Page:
Thanks for a great read Leigha! What really struck me about your post is how much emphasis In-N-Out has put in retaining its employees, as well as the amount of money its invested in them. While I can see customer service being important for a dine-in restaurant, do you really think that it’s that much of a differentiating factor for a fast food joint?
Also, as Vincent pointed out, I see Shake Shack as very similar in its focus on customer service and (standardised) quality. What do you think is the key factor that is stopping In-N-Out from expanding in the same way that Shake Shack has? Their emphasis on having their own distribution centres?
Thanks Nicole for this very insightful write up! While reading it the first thing that came to my mind was how one of the restructured tertiary care institutes in Singapore was utilising a similar approach of combining medical and social care to reduce the number of readmissions in a group of high risk patients with chronic diseases. They initially piloted it to a small group of patients who were “frequent fliers” at the hospital in 2013, and have fully implemented it since then.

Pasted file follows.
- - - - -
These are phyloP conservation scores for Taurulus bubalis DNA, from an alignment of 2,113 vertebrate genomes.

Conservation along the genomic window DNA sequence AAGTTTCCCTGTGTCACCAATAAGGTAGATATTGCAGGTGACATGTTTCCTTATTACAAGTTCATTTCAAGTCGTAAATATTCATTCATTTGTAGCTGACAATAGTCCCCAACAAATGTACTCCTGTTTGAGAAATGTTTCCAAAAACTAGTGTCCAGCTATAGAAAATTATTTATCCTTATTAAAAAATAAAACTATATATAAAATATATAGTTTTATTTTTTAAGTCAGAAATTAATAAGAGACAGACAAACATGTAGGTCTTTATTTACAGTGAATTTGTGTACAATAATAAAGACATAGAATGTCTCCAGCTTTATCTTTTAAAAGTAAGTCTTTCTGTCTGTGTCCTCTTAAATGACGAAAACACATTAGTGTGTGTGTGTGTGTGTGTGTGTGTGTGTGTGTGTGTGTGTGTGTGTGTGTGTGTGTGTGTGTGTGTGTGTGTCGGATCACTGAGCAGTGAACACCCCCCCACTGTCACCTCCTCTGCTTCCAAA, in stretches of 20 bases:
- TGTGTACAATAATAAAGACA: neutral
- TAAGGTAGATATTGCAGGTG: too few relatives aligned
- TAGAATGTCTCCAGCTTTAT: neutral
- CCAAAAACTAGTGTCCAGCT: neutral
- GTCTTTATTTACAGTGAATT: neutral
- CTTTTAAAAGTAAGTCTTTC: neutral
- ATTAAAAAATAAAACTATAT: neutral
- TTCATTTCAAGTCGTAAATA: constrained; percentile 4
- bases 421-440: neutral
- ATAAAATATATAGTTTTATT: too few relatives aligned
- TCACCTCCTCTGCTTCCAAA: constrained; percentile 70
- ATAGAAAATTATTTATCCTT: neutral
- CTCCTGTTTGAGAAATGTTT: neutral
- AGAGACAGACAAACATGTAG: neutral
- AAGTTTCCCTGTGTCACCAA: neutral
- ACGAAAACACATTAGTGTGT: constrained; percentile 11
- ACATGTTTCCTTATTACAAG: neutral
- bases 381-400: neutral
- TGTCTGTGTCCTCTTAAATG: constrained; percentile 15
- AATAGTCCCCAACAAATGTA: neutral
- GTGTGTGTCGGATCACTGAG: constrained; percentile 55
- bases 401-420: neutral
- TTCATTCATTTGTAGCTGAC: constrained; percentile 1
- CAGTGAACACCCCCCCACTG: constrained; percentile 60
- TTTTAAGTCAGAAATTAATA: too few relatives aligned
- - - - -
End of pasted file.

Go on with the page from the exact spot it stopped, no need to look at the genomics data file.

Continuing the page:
Do you think that this is a direction that the tertiary institutes could be moving too here?
Great article Aaron! I found it especially interesting how they optimise the physical space with the diagonal layout of the aisles. Would you happen to know how much smaller a typical Trader Joe’s store is compared to a typical grocer? Am wondering how much of their higher revenue per square foot in comparison to the other stores can be attributed to the fact that they made the strategic choice to have a smaller footprint!
Like Hyon Bin, I’ve also never noticed the lack of technology during the checkout process, and it was great that you pointed it out